By Bob Mims, Sharpe Group CFO
What we have learned about planning for future crises
We are seeing the evidence with 20/20 hindsight that perhaps we did not plan well for a pandemic. Personally, I wish I had an extra bottle of hand sanitizer or wipes; I’m so thankful that my wife makes it a habit to purchase extra cleaning supplies for our storage room. Planning for future unknowns is a truth that translates to our companies as well.
Over the past few weeks, I’ve consulted with a large company (more than 200,000 employees) that was largely unprepared for a “work from home” solution.
Hindsight vision or “Monday Morning Quarterbacking” is all fine and well, but what is your nonprofit supposed to do now? This is the question reigning the day in nearly all my conversations with nonprofit colleagues. Here’s what we suggest:
Consult with the experts.
Sound too simple? Maybe so, but the thoughtful nonprofits are doing this right now.
Nonprofits engaging each other
I participated on a conference call in early March with 20 environmental nonprofit executives who shared their issues, challenges and possible solutions. The most profound moment of that call came at the end, when one of the participants suggested this same group meet every two weeks to do the same thing. The first call was filled with questions on how to handle work-from-home solutions. The second meeting, two weeks later, continued with a thorough discussion on medium-term decisions for the good of their respective organizations.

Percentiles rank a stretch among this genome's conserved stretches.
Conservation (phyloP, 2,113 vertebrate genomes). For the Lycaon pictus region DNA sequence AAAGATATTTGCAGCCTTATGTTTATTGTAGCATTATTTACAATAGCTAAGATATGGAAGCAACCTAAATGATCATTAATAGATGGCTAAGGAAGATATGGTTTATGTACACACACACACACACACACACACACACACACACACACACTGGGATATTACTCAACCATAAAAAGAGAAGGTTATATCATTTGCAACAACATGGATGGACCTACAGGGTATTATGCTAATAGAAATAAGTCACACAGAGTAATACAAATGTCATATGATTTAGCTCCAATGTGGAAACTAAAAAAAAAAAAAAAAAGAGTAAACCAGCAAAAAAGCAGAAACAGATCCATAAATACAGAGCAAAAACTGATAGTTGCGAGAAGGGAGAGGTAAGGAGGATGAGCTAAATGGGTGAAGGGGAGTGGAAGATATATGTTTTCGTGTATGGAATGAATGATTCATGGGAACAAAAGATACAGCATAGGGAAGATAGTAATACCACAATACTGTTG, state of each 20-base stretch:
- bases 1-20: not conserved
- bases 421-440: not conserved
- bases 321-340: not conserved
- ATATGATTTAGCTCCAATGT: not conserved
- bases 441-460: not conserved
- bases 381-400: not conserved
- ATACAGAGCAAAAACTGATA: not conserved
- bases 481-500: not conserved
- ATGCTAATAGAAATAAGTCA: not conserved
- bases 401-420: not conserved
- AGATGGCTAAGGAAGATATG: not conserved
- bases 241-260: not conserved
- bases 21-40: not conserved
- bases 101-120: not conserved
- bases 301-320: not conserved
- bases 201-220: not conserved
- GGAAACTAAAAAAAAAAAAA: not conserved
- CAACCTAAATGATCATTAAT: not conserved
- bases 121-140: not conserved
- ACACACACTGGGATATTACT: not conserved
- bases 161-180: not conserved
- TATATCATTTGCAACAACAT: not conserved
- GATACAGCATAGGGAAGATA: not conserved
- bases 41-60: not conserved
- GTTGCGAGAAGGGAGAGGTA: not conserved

Nonprofits engaging development/fundraising experts
Planning for your fundraising future is likely more critical than the short-term solutions provided by the CARES Act. Having a clear 20/20 hindsight vision is essential to build your long-term fundraising plans.
I have listened to many nonprofit executives speak to how difficult it may be to begin budgeting for next year. One voice in that conversation was particularly helpful: “We are really beginning to take a hard look at the entire budgeting approach and whether the old budgeting style is appropriate for our organization.” I never thought I’d hear those words come out of a CPA’s mouth!
The same suggestion can be given to development professionals. Is now perhaps the right time to rethink your organization’s approach to its investment in fundraising?
Major and event-based giving
Economic downturns usually have a large impact on major and event-based giving. Often, these impacts are felt during the budget process, and, unfortunately, they can directly impact a nonprofit’s mission. Communication and exercising empathy with your donors and their families is crucial during this time. Now may not be the time to discuss their pledges. Instead, ask them how they are doing. I recently began a conversation with a nonprofit executive by assuring her that I was not making a sales call; rather, I simply wanted to see how she and her family were coping.
In your planning, I recommend looking at the long term so your organization can help your donors create charitable giving solutions that align with their personal situations and support their passion for your mission. This may be in the form of deferring gifts (until the market returns), or it could be in suggesting “blended gifts” which incorporate both major and planned giving in a way that benefits both parties.
There are no simple or easy solutions to the current environment. Part two of this article, posted on our blog, will dive into planned giving solutions and information on how nonprofits can engage banking experts. Click here for part two. ■